Recent examples underscore how that tactic has worked. In the last seven years, separate developers have argued victoriously that preserving the Boyd Theatre on the 1900 block of Chestnut Street, as well as the Samuel Sloan-designed Italianate mansion at 40th and Pine Streets, would be a "financial hardship," meaning it would be economically impossible to adapt a property due to its current physical — and often dilapidated — state. Both were ultimately demolished, and new housing has sprouted in their place.

The Sam Eric Theatre (left), previously known as the Boyd Theatre, was last open in 2002, when this picture was taken. The Levy-Leas House (right) at 40th and Pine Streets in West Philadelphia in 2014. Despite being designated as historic, both were demolished after the Philadelphia Historical Commission agreed that adapting them would present a financial hardship.
FILE PHOTOGRAPHS
The Sam Eric Theatre (left), previously known as the Boyd Theatre, was last open in 2002, when this picture was taken. The Levy-Leas House (right) at 40th and Pine Streets in West Philadelphia in 2014. Despite being designated as historic, both were demolished after the Philadelphia Historical Commission agreed that adapting them would present a financial hardship.

Beyond appealing on a financial level, developers have found demolition victories using other strategies, too. Some, such as the Curtis Institute of Music, have been granted demolition permits because they are "necessary in the public interest" — meaning that the benefits of the proposed razing and development far outweigh the historic site as it stands.

Other savvy developers, meanwhile, have found success convincing L&I that their buildings are imminently dangerous, necessitating demolition, despite being historically designated. Developers Harvey and Robert Spear did so more than a decade ago at Front and Chestnut Streets, when an L&I inspector who was not assigned to the Old City area declared their two 1800s buildings as imminently dangerous. While the buildings were disheveled, they were not bad enough to convince the Historical Commission to give the Spears the financial hardship. So the Spears resorted to another way to take them down: Using L&I's dangerous declaration to their advantage.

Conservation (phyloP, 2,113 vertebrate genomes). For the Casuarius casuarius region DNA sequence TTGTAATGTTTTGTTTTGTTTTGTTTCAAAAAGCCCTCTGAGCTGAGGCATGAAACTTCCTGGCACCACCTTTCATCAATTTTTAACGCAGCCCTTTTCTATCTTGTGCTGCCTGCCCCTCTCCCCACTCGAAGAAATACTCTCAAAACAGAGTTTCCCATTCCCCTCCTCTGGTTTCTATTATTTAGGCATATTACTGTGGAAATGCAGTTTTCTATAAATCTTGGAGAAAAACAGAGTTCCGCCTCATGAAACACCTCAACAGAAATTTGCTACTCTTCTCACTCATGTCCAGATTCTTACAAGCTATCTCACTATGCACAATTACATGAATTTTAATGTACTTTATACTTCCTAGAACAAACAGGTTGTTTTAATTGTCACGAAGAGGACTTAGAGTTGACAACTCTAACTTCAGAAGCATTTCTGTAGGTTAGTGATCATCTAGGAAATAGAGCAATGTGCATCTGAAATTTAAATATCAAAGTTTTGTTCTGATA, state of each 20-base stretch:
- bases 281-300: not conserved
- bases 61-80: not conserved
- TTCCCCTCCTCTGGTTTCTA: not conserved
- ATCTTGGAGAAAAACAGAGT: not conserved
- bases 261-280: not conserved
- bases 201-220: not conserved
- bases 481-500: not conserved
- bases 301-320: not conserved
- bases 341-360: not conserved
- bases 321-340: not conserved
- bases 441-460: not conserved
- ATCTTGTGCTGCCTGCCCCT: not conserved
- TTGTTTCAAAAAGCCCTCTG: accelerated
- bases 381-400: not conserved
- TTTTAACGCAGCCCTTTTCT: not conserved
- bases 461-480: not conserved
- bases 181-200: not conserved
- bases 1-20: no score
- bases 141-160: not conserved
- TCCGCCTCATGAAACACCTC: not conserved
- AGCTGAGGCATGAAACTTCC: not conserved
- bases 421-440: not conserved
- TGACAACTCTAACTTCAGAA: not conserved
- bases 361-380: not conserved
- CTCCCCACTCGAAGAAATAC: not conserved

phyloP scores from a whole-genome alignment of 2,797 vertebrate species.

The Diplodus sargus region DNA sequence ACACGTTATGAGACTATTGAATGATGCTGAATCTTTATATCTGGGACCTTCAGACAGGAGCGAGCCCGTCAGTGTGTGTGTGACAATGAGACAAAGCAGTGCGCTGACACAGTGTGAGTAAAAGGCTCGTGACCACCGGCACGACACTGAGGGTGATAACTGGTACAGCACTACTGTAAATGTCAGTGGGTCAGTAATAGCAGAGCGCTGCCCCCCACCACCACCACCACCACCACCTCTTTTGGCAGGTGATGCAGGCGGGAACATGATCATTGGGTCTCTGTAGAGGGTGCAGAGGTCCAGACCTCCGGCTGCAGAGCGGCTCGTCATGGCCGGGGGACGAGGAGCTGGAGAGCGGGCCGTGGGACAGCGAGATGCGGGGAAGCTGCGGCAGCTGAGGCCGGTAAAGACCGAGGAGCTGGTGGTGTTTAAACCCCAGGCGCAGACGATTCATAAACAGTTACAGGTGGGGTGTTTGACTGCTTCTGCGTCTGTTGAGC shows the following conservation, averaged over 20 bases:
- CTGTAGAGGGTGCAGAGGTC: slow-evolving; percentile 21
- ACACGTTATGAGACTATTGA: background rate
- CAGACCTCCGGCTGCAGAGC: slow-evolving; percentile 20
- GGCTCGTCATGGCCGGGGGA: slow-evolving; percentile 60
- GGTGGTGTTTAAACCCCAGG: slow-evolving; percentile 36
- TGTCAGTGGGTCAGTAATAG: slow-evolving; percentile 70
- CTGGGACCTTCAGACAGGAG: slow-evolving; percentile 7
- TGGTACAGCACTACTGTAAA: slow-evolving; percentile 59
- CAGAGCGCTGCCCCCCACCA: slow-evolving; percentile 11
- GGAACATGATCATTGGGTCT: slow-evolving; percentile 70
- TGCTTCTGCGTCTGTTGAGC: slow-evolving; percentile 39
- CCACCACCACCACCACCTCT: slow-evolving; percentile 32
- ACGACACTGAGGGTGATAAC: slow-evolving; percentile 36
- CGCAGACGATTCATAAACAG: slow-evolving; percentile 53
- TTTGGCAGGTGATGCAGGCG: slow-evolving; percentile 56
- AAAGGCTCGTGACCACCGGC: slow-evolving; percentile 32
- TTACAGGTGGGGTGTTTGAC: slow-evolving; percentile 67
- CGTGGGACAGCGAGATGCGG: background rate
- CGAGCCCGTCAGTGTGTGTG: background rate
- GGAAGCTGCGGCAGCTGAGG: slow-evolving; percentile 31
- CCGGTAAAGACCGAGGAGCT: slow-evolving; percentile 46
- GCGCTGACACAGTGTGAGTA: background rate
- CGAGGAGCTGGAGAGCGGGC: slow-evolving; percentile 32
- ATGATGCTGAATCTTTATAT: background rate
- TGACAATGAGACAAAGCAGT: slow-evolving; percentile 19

L&I spokeswoman Karen Guss said that a situation such as the one involving the Spears would not be possible today. Under the department's current policies, she said, "a historic property under the threat of demolition could not be designated as imminently dangerous without multiple levels of internal review, consultation with the Historical Commission, and in many cases, one or more reports from an outside engineering firm."

Even so, preservation advocates remain concerned that the 19th Street Baptist Church could still be vulnerable to demolition.

A stained-glass window inside the sanctuary of the 19th Street Baptist Church. The church was designed by George Hewitt, a partner in the firm of architect Frank Furness.
A stained-glass window inside the sanctuary of the 19th Street Baptist Church. The church was designed by George Hewitt, a partner in the firm of architect Frank Furness.

"The church has been contacted by developers well before making the announcement" about the future sale, said Rachel Hildebrandt, a senior program manager for Partners for Sacred Places, a national nonprofit dedicated to preserving sacred spaces. "It's definitely a target."

As multiple portions of the church remain in disrepair, many fear it would be  financially difficult for a preservation-minded buyer to save — especially given the expected price. Though the property has not been listed, Winborne said he is looking to other South Philadelphia church sales as a barometer.